|Audio Tweaks - Bent Audio 102s
The Bent Audio Model 102s Kit
Transformer-Based Passive Volume Control
Audio is a Canadian company based in Surrey, BC. Their
main focus is high quality passive pre-amplification. What got
Bent Audio on the map was their innovative TAP system, a
modular passive pre-amp for high-end audio applications. It
comes in both resistive and transformer-based flavors with
enough input/output options to meet anyone's requirements. The
transformer-based modules were then spun off into kits that
have now become very popular.
|I have always been enticed by passive volume
control. Its innate simplicity made a lot of sense to me
especially in the early days of my passive "preamp"
considerations. Going passive, however, is quite a balancing
act and not as simple as one would think. Several years ago
when I started looking into passive solutions I learned that
it took more than just a good pot to get good results. Getting
resistive type passive volume controls to work right involves
taking into account the following:
- You need a good potentiometer. Better yet, a stepped
- There are different designs types to choose from:
series, ladder, and shunt. Each of these has pluses
and minuses that need to be considered.
- Then there are the issues surrounding impedance
matching and mismatching. One concerning input
impedance and how it relates to output impedance of
the source component; another concerning output
impedance and how it relates to input impedance of the
power amplifier. Input impedance that is too low may
push the output stage of your source component too
hard and into distortion. Output impedance that is too
high may cause audible high frequency roll-off. To
complicate matters further, input and output impedance
may change with the change in volume settings.
- The output impedance of the source component must be
low and must have enough "juice" to drive
the amplifier to full output.
- Amplifier sensitivity has to be high enough and
within the source component's output capability. And
the amplifier has to have enough gain to amplify a low
level signal to sufficiently high levels capable of
driving your loudspeakers loud enough.
- Your interconnect cables, particularly the one from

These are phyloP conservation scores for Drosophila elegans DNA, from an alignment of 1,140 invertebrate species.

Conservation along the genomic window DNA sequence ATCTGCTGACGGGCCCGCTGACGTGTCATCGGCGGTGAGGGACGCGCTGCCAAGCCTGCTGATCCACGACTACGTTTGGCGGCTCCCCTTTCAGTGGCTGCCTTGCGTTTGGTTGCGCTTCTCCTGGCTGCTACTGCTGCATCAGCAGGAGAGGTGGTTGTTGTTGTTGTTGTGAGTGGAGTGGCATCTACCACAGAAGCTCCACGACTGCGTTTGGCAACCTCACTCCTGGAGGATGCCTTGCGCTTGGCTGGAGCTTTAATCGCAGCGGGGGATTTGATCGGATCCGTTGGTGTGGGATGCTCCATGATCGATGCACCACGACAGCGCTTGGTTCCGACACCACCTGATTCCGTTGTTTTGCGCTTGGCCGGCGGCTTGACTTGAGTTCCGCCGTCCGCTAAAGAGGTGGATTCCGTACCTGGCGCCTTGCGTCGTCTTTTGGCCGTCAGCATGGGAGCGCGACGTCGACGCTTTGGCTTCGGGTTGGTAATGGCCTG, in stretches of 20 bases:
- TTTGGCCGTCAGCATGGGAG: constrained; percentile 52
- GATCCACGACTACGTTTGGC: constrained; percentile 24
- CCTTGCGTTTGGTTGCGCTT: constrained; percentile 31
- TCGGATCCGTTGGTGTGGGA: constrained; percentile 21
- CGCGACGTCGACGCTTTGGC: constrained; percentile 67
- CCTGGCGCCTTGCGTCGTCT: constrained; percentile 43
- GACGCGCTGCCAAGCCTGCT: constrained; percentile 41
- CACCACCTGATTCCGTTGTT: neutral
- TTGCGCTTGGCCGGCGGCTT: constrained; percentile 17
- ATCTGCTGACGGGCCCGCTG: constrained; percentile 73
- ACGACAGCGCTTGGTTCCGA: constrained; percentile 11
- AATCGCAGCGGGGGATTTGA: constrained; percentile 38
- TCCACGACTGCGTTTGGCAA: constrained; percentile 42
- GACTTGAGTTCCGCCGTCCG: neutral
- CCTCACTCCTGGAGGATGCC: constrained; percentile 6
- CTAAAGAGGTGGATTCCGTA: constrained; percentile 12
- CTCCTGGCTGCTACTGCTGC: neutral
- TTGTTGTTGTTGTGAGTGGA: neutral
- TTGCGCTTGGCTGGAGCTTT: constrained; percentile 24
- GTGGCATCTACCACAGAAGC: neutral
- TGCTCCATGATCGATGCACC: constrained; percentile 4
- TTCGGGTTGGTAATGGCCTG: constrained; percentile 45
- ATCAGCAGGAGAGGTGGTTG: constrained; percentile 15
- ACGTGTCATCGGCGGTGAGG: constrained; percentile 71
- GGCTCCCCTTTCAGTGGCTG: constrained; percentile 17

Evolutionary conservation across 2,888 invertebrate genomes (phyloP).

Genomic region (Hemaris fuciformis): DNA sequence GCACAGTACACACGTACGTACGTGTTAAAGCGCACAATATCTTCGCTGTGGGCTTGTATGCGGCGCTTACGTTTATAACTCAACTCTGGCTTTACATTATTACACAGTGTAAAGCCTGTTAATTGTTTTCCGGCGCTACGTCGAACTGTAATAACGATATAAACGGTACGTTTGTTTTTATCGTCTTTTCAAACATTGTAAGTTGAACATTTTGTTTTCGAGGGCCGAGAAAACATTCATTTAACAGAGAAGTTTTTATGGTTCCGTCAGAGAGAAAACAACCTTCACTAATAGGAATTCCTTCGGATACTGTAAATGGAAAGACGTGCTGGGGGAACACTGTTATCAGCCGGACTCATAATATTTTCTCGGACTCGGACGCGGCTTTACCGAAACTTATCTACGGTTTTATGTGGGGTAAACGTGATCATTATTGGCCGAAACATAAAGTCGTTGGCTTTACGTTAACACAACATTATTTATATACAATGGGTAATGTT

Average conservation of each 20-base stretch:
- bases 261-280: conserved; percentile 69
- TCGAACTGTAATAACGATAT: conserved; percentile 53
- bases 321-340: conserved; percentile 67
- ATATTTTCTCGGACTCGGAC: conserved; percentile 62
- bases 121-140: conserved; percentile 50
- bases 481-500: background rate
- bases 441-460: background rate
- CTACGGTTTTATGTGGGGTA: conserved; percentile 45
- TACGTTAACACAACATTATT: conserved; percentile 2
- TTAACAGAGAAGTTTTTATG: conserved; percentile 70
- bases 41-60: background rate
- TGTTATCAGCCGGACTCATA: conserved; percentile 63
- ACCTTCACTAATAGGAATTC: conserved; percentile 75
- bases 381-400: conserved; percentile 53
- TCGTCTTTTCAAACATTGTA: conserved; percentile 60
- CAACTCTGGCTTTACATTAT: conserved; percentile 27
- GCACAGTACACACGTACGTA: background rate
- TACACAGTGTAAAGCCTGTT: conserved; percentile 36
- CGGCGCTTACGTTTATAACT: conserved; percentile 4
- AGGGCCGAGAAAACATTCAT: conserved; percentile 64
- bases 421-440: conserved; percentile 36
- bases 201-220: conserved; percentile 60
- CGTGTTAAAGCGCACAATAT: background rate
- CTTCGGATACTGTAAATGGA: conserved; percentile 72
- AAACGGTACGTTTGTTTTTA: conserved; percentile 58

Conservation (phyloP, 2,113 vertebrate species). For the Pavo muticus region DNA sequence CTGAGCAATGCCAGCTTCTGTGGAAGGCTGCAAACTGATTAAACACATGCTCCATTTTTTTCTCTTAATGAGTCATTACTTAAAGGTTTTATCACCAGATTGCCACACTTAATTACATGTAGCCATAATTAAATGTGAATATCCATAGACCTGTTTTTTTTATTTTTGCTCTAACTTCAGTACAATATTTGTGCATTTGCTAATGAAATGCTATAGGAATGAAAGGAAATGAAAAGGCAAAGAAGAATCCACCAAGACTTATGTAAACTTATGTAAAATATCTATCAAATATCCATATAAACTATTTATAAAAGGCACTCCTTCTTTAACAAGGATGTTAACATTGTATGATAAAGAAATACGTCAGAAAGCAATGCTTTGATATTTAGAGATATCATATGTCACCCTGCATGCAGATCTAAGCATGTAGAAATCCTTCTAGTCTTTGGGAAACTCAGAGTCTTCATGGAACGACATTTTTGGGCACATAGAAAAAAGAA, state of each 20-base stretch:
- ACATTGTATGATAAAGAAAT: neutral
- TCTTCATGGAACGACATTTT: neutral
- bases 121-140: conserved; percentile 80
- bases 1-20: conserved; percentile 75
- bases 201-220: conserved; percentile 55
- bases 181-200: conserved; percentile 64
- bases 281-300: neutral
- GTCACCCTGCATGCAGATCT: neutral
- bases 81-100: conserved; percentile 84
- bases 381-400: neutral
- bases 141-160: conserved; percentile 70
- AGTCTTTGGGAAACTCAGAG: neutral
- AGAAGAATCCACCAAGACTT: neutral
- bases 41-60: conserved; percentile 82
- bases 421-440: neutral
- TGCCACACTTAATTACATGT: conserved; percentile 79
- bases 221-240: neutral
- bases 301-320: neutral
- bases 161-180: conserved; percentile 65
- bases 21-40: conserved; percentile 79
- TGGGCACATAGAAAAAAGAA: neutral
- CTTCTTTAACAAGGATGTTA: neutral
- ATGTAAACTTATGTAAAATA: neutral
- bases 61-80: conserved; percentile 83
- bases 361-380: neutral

the passive volume control to your amplifier, have to
exhibit low linear capacity so that they don't start
acting as high frequency filters. For this reason,
leads need to be kept as short as possible.
I'm sure there is more to keep in mind and get just right
before you can truly reap the rewards of resistive type
passive volume control. Poor or mismatched implementations
of passive "preamps" are often associated with a
sound that lacks dynamics and extension. However, used
properly, they can offer excellent results, both sonically
and economically. For the past year or so, I have been
using what I consider to be one of the best resistive type
implementations: a pair of EVS Ultimate Attenuators (1K
version). These regretfully are no longer in production;
however they still represent excellent value.
A transformer-based volume control, on the other hand, is
quite a different animal as compared to its resistive type
counterpart. The problems surrounding impedance matching
and mismatching are largely gone. The input and output
impedance of a transformer-based volume control, though
varying with different volume settings, can be kept within
optimum values for both the source component and the
amplifier. To some degree transformers perform more like
active preamps, some offering even + 6db gain or more. It
is believed that, contrary to resistive type controls,
they do not suffer from lethargic sound.
Well, being firmly rooted in the "passive way",
I had to investigate this promising transformer
alternative. Transformer-based volume controls are not
necessarily new; for some time I have been writing to
Santa for an Audio Consulting Silver Rocků but with no
luck. It being out of my budget range, I was pleased to
find a less expensive alternative in the form of a Bent
Audio Model 102s kit.